November 2020 Issue
Hope for the Holidays: Giving Tuesday - December 1, 2020
Mid-November kicks off our Hope for the Holidays campaign. We love sharing stories of gratitude and gearing up for how people can GIVE HOPE on #GivingTuesday. This year, we will once again go for matching donations on Tuesday, December 1, 2020 through Facebook donations (100% fee-free) and on our website at

These efforts help us provide support services to our families, including our Hope for the Holidays Giveaways where we give away upwards of $10,000 worth of equipment that insurance may not cover, as well as items that make life a little easier on our families, and in particular during the pandemic.

We are kicking off our 100 for 100 Campaign today that is solely on Facebook where we ask 100 community members to start a fundraiser to raise $100 or more for Hope for HIE's mission. Each participant will receive a special thank you in January, at the close of the campaign.

When you GIVE HOPE:

  • $25 Sends a newly diagnosed family a support package (we have sent over 500 this last year alone).
  • $50 Provides 10 NICUs with referral materials .
  • $100 Sends a family facing the loss of their HIE child a personalized support package.
  • $500 Provides the ability to participate in and attend advocacy events and medical conferences to network and move forward research and programs to improve the quality of life for our families.
  • $1,000 Provides the sustainability to hire an Executive Director to move forward our mission.
Improving Quality of Care in Child Neurology
We are excited to share that Betsy Pilon, current foundation President, has been selected to serve on American Academy of Neurology (AAN)'s Standing Child Neurology Quality Measurement Work Group.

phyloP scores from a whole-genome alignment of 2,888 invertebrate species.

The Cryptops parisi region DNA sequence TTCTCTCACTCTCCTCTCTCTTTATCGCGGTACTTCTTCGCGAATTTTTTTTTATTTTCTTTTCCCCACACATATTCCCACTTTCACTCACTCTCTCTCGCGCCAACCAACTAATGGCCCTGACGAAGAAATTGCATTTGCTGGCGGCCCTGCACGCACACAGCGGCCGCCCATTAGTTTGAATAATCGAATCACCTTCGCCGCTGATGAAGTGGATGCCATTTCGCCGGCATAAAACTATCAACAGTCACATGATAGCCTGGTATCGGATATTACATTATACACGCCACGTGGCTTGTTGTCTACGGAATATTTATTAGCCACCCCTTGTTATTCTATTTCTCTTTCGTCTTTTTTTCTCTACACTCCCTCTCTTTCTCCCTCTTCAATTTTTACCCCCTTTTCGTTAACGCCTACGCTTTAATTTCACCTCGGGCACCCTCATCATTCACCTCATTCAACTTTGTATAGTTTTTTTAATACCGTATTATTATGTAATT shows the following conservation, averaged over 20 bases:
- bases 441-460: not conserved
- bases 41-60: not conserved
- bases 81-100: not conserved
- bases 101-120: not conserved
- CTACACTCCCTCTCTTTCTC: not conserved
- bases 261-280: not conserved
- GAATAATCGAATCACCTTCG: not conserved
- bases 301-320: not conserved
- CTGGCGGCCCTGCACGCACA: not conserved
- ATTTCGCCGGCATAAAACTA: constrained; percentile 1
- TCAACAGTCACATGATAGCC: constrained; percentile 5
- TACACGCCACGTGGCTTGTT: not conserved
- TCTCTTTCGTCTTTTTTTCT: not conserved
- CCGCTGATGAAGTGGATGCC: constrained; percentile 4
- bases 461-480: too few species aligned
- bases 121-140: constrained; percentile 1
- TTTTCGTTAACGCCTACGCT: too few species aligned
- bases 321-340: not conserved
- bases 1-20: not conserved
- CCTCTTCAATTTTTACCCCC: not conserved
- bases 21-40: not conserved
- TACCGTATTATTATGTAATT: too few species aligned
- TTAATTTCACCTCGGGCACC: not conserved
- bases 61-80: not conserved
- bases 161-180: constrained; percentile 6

This group is convening to review guidelines, measures, and additional published literature, and develop quality measures to address desired outcomes and gaps in care.

We are excited to bring the voice of the HIE community to this effort and continue to move forward our mission to improve the quality of life for our HIE children and families through Awareness, Education and Support.
Medical Advisory Board Update:
Addressing Sleep Issues with HIE
Welcome Dr. Carosella! We are excited to welcome a new member to our Medical Advisory Board in the area of neurologically-based sleep issues, a huge need to address in our community.

Please join us in welcoming Dr. Carosella to the Hope for HIE community.

Christopher Carosella, M.D., is a pediatric neurologist with expertise in epilepsy and sleep medicine. Dr. Carosella earned his medical degree from the Drexel University College of Medicine in Philadelphia. He completed his pediatrics and child neurology residency, followed by a fellowship in epilepsy at the Cincinnati Children’s Hospital Medical Center. He then completed an additional fellowship in sleep medicine at The Johns Hopkins Hospital.